The gut plays a very important role in the day-to-day life of those born after 1980. For one, these generations are obsessed with food, with every second meal being posted on Instagram and every second TV show relating to food.
But the gut also plays a powerful role in the initial reaction to any given situation. The initial gut reaction often controls the emotions and determines the response that follows, even directing the ongoing course of action.
We see it in evangelism when we mention that Jesus is the one and only way to God (John 14:6). The hearer’s gut reaction is: “That can’t be right! It just feels wrong.” The question that soon follows is: “Does that mean that all the other religions in the world are wrong?” When we reply “yes”, the offense of our response can be felt.
Sadly we also see it in our churches amongst Christians. When we teach on some of those (supposedly) trickier passages, such as God’s good design for human sexuality and the role of men and women, the initial gut reaction is often anything but positive. It’s not that congregations want to openly rebel against God’s word, it’s just that “it doesn’t feel right”.
This is the tricky thing about the gut reaction. It’s a reaction! It can’t be helped. It’s what people feel and experience, and these are such important drivers for millennials. So here are some helpful ways forward for our evangelism and our churches.
Firstly, we need to help people diagnose where their gut reactions are coming from. For most, they think what they feel is natural. For them, if it feels wrong it is wrong. What we need to teach them, however, is that their reactions are not natural or neutral, but are culturally formed. They are a product of their time and culture. And this time and culture, like all the ones before, are fallen and marred with sin.
In our evangelism, often it’s as simple as asking them why they feel the way they do. In my experience, most people I ask don’t know how to answer that question. At this point I sometimes use the ‘Disney lie’ as an example. For most born post-1980, the air they breathe is that “you can be whatever you want to be”. And when I simply say to the person I’m evangelizing, “you can’t”, that instantly that doesn’t feel right to them. But that’s the point. As an example, I point out that I’m 6”3’: no matter how hard I try, I’ll probably never be able to be a great jockey!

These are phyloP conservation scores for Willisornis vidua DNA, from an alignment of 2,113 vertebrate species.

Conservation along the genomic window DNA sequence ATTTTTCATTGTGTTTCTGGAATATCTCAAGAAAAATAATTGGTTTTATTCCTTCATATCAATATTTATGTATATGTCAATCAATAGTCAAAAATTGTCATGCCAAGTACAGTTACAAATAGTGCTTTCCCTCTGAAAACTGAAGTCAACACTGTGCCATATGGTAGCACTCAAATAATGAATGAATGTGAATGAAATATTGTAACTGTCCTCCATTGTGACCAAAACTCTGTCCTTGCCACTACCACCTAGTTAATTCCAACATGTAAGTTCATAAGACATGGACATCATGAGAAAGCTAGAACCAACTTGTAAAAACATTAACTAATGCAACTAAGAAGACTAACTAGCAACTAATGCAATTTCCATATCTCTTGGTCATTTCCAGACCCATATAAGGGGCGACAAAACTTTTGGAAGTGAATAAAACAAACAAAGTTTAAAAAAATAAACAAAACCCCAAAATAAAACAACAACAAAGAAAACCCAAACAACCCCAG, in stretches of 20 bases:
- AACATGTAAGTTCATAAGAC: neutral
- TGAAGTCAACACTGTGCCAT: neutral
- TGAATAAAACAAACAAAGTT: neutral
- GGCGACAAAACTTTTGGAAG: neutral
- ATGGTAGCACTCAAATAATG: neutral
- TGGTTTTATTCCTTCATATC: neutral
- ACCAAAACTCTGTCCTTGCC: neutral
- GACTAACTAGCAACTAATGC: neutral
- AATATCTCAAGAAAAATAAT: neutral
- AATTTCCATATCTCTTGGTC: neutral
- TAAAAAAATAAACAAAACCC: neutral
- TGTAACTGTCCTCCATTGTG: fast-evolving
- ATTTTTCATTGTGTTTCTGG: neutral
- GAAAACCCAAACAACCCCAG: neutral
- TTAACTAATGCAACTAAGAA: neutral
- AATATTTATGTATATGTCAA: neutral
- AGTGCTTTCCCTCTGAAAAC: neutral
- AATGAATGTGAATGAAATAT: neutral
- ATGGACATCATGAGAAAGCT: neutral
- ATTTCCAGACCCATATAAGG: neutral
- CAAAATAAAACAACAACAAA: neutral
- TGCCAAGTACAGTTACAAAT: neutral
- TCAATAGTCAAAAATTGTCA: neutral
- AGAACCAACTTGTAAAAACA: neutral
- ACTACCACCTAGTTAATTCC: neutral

People can be so offended initially by the message of the gospel that they tune out for the rest of the conversation. Yet the answer is not to withhold the proclamation of the gospel. Rather, helping them diagnose their initial reactions can clear the way for further gospel proclamation.
Helping fellow Christians diagnose their gut reactions is just as helpful, if not more so. I’ve spent a lot of time with 15-35-year-olds, and for most of them experience is a powerful thing. This can leave them confused as to why, at times, God’s word says one thing while they feel another thing. They know that God’s word is good, and they hold to the authority of Scripture, yet it doesn’t feel right.1
Of course we need to teach our people the doctrine of total depravity: our whole being and world is affected by sin and the fall, including how we feel. However, I’ve also found that helping them understand that their gut feelings are not natural, but are actually a result of sin and cultural formation, is quite liberating. It gives them a reason for why they feel the way they do.
But after helping people diagnose why some of their gut reactions don’t align with God’s word, we want to help them get their gut reactions right! We want our people (and ourselves!) to so know and love the word of God, that when the world screams its philosophy at us, our guts will be aching with how wrong it is (Acts 17:16).
For those amongst us who are leaders and teachers, this means watching our own life and doctrine closely; if we are not firmly grounded in the Scriptures we may follow our own gut reactions, risking our own salvation and that of our hearers (1 Tim 4:16). And we must preach and teach on those so-called difficult passages. I am shocked by those who decide not to teach on a specific passage, such as 1 Timothy 2, 1 Corinthians 6:9, or 1 Corinthians 11, because of their fear of people’s reactions and getting them offside. Some have decided to skip a particular chapter while doing a sermon series through a book—or avoid that book altogether! But how can we expect people to have a right and godly gut reaction to God’s good word when we don’t teach it to them?
For all of us, aligning our gut reactions with God’s word means meditating on it day and night (Ps 1:2) and remembering that it is a good word. In a world that screams lies at us constantly, we must be immersed in the word of God so that he is the one shaping our thoughts and behaviours. Then, instead of shrinking back from proclaiming Christ, scared of what others will think, we will be bold in telling them of the great salvation they need in Jesus. Why? Because once our guts are aligned with God, we cannot help but speak of what we have heard in the gospel (Acts 4:20).
Rightly understanding the gospel will cause our hearts to bleed for those who are deceived by the world and are sheep without a shepherd. Of course evangelism will often be hard, but if we are convinced that their thinking is wrong, and that they are facing eternal damnation without the forgiveness of sins found in Jesus, then we will risk offense and rejection so that some might be saved (1 Cor 9:22).
1. In the contexts I have been in, generally people hold to Scripture as the final authority. If that is not the case in your context, then you will need to help people see how God has spoken sufficiently and authoritatively in the Scriptures.↩